It seems like only yesterday that I sat considering my best beers of 2014, I recall writing then that 2014 was a great year both for beers and brewing here in Blighty.
And the British craft beer scene has gone from strength to strength.
According to Wikipedia: “In 2000, there were around 500 breweries in the UK, the 2015 edition of the Good Beer Guide lists 1,285 breweries now operating in Britain.”
“A 2015 government analysis reveals a new brewery is opening in Britain every other day with Britain becoming a ‘brewing powerhouse'”.
In my review of 2014 I mentioned Meantime in Greenwich as a craft brewery that has expanded while retaining its craft roots. That commitment was challenged in May 2015 when Meantime was bought by SAB Miller, and the new combined InBev/SAB juggernaut last week announced its purchase of another London craft brewer – Camden.
That said, Pubs continue to close at an alarming and increasing rate, now around 29 a week.
While there were some 69,000 pubs in Britain in 1980 their numbers are down to around 50,000. This is often blamed on a combination of competition from supermarkets – who will sell a four pack of beers for the price of a pint ‘down the pub’ – the ban on smoking indoors – and property speculators – who can erect an apartment block on the site of an old pub, particularly in City Centres where space is at a premium.
But there might be light at the end of that particular tunnel, with the growth – as I wrote here back in September – of micro pubs.
I know of three or four within a short drive of my home, with capacities between 10 and 20 drinkers, such as ‘The Farmers Arms‘ in Maldon.
Anyway, onto my favourite beers of what has frankly been a so-so year here at The Brewclub, I’ve reviewed a higher than average range of two and three star beers. As the saying goes ‘you have to kiss a lot of frogs before you find your prince’ and there have been some good uns.
Here’s this year’s top five, in reverse order:
5. J.W. Lees ‘Manchester Star’ Ale
I reviewed this in November (here), a rich dark ‘old school’ English Ale, it’s based on a recipe that dates back to 1884, but with more modern Styrian and Hallertau hops.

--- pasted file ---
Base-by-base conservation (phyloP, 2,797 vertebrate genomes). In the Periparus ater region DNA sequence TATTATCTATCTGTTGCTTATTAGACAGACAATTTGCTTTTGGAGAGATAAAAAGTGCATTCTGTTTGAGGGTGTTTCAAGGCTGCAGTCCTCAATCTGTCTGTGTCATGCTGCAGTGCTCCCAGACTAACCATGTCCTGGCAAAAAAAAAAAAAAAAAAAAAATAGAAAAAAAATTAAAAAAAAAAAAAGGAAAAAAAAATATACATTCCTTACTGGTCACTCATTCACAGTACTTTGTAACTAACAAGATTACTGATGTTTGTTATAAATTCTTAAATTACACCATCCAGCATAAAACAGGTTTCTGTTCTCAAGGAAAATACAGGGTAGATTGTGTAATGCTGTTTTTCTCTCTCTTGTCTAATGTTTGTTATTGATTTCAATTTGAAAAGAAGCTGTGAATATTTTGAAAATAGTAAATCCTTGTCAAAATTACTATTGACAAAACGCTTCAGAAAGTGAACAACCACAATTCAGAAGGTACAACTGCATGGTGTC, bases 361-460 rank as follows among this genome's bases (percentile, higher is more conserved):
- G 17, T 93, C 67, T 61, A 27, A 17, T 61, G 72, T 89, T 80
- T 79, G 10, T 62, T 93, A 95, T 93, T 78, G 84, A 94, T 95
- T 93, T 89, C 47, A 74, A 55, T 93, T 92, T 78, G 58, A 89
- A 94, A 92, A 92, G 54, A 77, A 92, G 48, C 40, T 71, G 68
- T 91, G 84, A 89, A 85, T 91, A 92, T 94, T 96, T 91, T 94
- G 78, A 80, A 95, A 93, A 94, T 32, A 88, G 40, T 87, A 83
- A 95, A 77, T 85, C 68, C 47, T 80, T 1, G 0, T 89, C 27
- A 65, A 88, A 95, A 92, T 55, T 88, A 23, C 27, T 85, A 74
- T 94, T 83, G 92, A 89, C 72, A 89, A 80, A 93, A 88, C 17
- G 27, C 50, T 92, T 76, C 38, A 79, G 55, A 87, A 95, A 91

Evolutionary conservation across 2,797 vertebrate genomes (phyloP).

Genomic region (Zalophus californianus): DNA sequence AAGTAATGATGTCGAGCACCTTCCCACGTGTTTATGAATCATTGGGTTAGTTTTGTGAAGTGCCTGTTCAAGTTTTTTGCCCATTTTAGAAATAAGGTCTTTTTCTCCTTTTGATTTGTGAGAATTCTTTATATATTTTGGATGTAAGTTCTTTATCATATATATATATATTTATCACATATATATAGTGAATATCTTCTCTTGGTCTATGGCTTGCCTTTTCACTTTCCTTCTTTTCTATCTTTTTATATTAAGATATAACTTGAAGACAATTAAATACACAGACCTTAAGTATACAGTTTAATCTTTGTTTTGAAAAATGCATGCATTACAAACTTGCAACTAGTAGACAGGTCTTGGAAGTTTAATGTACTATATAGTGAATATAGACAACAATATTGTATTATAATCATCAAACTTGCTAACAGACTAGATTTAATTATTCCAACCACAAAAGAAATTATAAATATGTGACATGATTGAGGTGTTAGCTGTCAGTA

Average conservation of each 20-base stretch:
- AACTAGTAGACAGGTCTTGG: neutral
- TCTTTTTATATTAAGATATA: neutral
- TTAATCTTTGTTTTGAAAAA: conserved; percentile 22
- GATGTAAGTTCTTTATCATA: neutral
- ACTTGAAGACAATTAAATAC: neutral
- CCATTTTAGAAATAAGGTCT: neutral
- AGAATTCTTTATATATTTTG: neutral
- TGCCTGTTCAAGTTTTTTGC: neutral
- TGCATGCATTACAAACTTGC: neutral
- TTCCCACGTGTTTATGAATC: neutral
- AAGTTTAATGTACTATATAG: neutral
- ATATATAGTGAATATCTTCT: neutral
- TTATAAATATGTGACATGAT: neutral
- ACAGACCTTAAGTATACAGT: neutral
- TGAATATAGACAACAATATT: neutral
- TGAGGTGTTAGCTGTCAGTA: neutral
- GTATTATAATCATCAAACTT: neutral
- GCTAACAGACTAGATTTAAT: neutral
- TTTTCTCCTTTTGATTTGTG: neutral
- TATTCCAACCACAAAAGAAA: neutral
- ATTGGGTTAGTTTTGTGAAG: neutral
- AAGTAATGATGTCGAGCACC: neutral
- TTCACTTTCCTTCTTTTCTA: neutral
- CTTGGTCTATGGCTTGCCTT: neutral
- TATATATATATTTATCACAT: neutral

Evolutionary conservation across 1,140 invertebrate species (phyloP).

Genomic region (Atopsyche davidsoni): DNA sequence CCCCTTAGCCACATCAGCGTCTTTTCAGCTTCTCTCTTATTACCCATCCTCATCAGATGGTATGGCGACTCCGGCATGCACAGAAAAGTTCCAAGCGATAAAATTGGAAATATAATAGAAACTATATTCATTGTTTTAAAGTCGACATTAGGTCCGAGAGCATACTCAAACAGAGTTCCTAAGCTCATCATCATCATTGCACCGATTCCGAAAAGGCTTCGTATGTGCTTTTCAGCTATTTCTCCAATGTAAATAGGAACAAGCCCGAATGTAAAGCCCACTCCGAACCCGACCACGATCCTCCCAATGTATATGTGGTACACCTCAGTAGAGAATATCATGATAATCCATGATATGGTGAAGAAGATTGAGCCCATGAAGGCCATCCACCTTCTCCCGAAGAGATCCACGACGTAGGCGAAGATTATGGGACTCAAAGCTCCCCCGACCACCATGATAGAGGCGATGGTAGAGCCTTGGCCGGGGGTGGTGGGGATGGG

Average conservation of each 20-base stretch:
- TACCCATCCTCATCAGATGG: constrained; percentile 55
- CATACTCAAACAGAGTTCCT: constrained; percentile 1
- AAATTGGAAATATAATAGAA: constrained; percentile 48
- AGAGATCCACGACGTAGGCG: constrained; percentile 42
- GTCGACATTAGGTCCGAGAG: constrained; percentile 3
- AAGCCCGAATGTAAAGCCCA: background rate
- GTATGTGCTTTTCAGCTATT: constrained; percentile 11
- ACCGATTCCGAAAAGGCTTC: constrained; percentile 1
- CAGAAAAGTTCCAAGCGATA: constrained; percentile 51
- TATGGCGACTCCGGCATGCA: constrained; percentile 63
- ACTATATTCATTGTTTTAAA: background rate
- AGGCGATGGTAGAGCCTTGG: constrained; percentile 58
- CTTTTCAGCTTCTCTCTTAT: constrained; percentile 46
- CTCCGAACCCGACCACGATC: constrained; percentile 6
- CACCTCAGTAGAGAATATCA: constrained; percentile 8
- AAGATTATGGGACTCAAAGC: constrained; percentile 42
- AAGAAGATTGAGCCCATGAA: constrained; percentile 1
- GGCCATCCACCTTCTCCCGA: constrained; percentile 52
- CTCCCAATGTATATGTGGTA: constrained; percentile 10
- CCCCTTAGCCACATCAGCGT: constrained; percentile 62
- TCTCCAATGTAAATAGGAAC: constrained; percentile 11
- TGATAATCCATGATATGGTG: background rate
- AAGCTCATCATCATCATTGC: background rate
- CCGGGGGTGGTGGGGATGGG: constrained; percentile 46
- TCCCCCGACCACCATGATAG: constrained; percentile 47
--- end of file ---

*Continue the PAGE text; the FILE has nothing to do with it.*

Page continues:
As I wrote back in November “each sip reveals a different fruity aspect of warm comfort” and was happy to give it 5 Brewclub Stars.
4. Hardknott Azimuth IPA
Another potent IPA, this one from the Hardknott brewery in the North West of England, reviewed here.
This boasts “with a mix of hops from around the Pacific rim, Some West Coast USA ‘C’ hops, but rounded off with a balance of NZ hops just for the hell of it” adding “Generally, in Azimuth, we use a blend of Cascade, Centennial, Galaxy, Citra, Pacific Jade and Wakatu. But we might vary occasionally.”.
I described it as being “dry and crisp, a rich blend of citrus -mainly grapefruit and peaches, with pine resin and an almost metallic tang” I also suggested that it ‘out-punked’ Brewdog’s Punk IPA.
A description that ‘Hardknott Dave’ told me had caused some amusement, when I bumped into him at the Great British Beer Festival.
3. Thornbridge Jehanne
Jehanne, named for Joan of Arc, was Thornbridge’s take on a French Biere de Garde. My favourite brewery takes on my favourite beer style, what’s not to like?
I reviewed it (here) back last February and enjoyed a few winter evenings by the fire in the company of ‘Jehanne’.
I described it as being “rich, warming and comforting, with peppery spice… with hints of (over-ripe) bananas, spice, and orange peel, but the main flavours are toffee and treacle (molasses).”
2. Truman’s London Keeper 8% ABV
This is a late entry to my ‘Top 5’ as I enjoyed this literally a couple of days before Christmas, and it’s the resurrected Truman’s brewery’s first ever brew, a recreation of an Export Stout, from a recipe dating back to 1880.
I described it, as Pete Brown described it, as “vinous” and went on to say “there’s dark treacle (Molasses) with woody, resiny liquorice. It’s malty and sweet, in a balsamic vinegar sort of way, and there are those American hops in there. It’s fascinating, a brew to share with beer connoisseurs on a dark winter’s night, up there with Rodenbach Grand Cru.
I mentioned that I’d bought a couple of these, and that I’m keeping the other bottle to try in a few years’ time.
My number one beer of 2015 should come as no surprise to anybody that know me or my taste in beer, it’s Thornbridge’s triumphant 10 year anniversary reinvention of their award winning ‘Jaipur’ IPA.
1. Thornbridge Japiur X Imperial IPA
While unashamedly potent and exclusive – the first brew sold out in two hours – they brewed a second batch to round 2015 off and it again sold out in a triceand again I managed to get a case. That’s January sorted.
I struggled to describe it (here) as “difficult; it’s almost like when Springsteen released ‘Darkness on the Edge of Town’ after a gap of three years. It’s more than a beer; it’s both an event and a beer.“
Fortunately Adrian Tierney-Jones, author of ‘1001 Beers you must try before you die’ responded “It is indeed, an incredible guitar solo that seemed to encompass hop succulence, restraint and then outage all in one glass.”
So, as I mentioned earlier, this year has thrown up rather more 1, 2 and 3 star brews that recent years, but I’ve also found some real gems.
It just leaves me to wish all Brewclub readers a happy and healthy New Year, and here’s to 2016.